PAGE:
As more states begin to slowly end their stay-at-home orders and business lockdown, some that were slow to close and early to reopen are now facing the unthinkable: Yet another lockdown caused by a sudden spike in cases of the novel coronavirus, according to The Daily Beast.
The three states that have seen a steady uptick in cases which could soon overwhelm emergency rooms are Georgia, Kentucky, and Texas.
Some counties are already having to resort to a second lockdown:
“Entire countries have already been forced to lock down a second time, like Lebanon announced it would on Wednesday, after case numbers jumped from 750 on May 5 to 870 on Tuesday. Meanwhile, more than four in five Americans have said they are concerned or afraid of a potential second wave of cases, according to a CNN-SSRS poll.”
Additionally, documents NBC News obtained show that during a May 7 meeting of the White House Coronavirus Task Force, the matter of some states seeing a dramatic increase of at least 72.4 percent in a week’s time was discussed.
The largest increases, however, were in Amarillo, Texas, and Central City, Kentucky. In the latter, cases increased by a whopping 650 percent over a week.
Even more troubling is that the increase in cases is coming among workers that have returned to their jobs and contracted COVID-19:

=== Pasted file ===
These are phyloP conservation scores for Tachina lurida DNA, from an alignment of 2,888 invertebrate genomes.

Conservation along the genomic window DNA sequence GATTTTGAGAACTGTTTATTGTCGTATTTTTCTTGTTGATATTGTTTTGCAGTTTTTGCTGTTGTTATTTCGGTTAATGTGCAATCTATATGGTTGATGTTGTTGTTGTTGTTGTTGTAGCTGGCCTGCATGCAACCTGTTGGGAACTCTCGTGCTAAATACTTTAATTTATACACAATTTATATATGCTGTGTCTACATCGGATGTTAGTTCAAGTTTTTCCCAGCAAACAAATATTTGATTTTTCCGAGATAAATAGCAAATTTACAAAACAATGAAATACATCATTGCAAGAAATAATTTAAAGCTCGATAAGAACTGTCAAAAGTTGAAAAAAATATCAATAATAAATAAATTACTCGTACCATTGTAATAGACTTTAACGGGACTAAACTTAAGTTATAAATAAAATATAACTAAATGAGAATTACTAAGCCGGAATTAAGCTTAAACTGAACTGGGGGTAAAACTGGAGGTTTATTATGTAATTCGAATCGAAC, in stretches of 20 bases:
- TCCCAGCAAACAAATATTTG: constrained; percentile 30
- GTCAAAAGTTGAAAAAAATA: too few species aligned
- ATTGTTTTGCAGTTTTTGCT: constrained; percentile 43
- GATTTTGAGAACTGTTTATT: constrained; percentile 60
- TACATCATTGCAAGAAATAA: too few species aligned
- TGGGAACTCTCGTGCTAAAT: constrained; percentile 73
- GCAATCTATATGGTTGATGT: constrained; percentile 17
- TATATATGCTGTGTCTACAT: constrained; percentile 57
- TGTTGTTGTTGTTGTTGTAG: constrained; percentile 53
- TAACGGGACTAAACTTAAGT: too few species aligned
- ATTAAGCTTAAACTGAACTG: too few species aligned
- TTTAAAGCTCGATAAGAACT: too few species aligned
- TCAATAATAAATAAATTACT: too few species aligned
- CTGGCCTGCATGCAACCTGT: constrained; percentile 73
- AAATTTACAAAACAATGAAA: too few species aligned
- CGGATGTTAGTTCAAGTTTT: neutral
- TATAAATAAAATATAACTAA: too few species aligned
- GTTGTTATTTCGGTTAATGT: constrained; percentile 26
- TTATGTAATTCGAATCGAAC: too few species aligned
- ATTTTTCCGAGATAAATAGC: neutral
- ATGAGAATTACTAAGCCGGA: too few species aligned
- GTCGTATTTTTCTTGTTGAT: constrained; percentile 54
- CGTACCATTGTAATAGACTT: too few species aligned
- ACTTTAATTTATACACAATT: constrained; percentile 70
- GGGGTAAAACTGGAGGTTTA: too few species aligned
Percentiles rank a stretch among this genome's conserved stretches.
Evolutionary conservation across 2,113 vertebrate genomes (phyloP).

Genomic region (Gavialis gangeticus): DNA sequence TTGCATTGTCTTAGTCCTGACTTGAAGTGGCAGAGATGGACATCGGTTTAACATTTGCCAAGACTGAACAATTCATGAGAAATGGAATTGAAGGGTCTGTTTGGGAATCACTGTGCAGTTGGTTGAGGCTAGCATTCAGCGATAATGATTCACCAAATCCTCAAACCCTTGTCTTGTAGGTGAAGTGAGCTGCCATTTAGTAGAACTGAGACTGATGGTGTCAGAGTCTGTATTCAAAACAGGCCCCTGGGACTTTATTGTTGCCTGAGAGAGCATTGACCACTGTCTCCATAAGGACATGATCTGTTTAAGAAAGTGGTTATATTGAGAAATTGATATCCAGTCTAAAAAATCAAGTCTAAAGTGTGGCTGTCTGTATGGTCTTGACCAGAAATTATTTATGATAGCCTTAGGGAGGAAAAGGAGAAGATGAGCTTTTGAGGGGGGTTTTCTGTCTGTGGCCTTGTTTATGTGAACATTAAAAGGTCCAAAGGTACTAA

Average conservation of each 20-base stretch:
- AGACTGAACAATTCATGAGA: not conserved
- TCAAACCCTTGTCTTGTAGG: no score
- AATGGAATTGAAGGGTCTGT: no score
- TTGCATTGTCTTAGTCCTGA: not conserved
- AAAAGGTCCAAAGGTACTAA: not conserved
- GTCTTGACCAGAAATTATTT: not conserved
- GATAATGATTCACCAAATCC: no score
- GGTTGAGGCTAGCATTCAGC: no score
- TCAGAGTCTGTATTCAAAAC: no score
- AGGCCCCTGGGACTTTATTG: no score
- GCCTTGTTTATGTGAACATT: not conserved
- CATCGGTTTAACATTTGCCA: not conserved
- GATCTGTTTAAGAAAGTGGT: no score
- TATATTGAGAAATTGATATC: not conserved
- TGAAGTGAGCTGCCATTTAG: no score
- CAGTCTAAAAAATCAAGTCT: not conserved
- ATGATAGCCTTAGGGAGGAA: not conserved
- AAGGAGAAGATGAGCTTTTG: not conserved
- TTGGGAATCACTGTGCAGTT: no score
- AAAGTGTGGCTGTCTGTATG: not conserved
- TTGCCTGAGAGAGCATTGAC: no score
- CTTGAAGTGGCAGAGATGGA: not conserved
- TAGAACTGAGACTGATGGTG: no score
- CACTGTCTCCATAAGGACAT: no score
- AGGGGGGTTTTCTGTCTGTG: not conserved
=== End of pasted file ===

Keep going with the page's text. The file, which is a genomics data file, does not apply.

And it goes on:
“Dr. Mark Escott, a regional health official, told Austin’s city council that ‘the people who are getting sick right now are generally people who are working’ and ‘that risk is going to increase the more people are working.’
The lack of testing is a large part of the problem.
While Trump has repeatedly tried to assure Americans that testing rates have increased, they haven’t kept pace with the need for comprehensive testing in the states, especially those that were first out of the gate when it came to reopening. And that could come back to haunt the administration and the states very soon.
In Georgia, the forecast for the near future is dire, according to Dr. Andreas Handel, an infectious disease epidemiologist and an associate professor at the University of Georgia’s Department of Epidemiology and Biostatistics:
“If spread is increasing back to the levels at the beginning of the outbreak, in a worst-case scenario we could see around 5 million infections and 50,000 deaths in Georgia.”
The question then would be: Would Gov. Brian Kemp have the political will to reverse himself and order another lockdown, or would he risk the lives of tens of thousands of Georgians?
Only time will tell.
Featured Image Via ABC News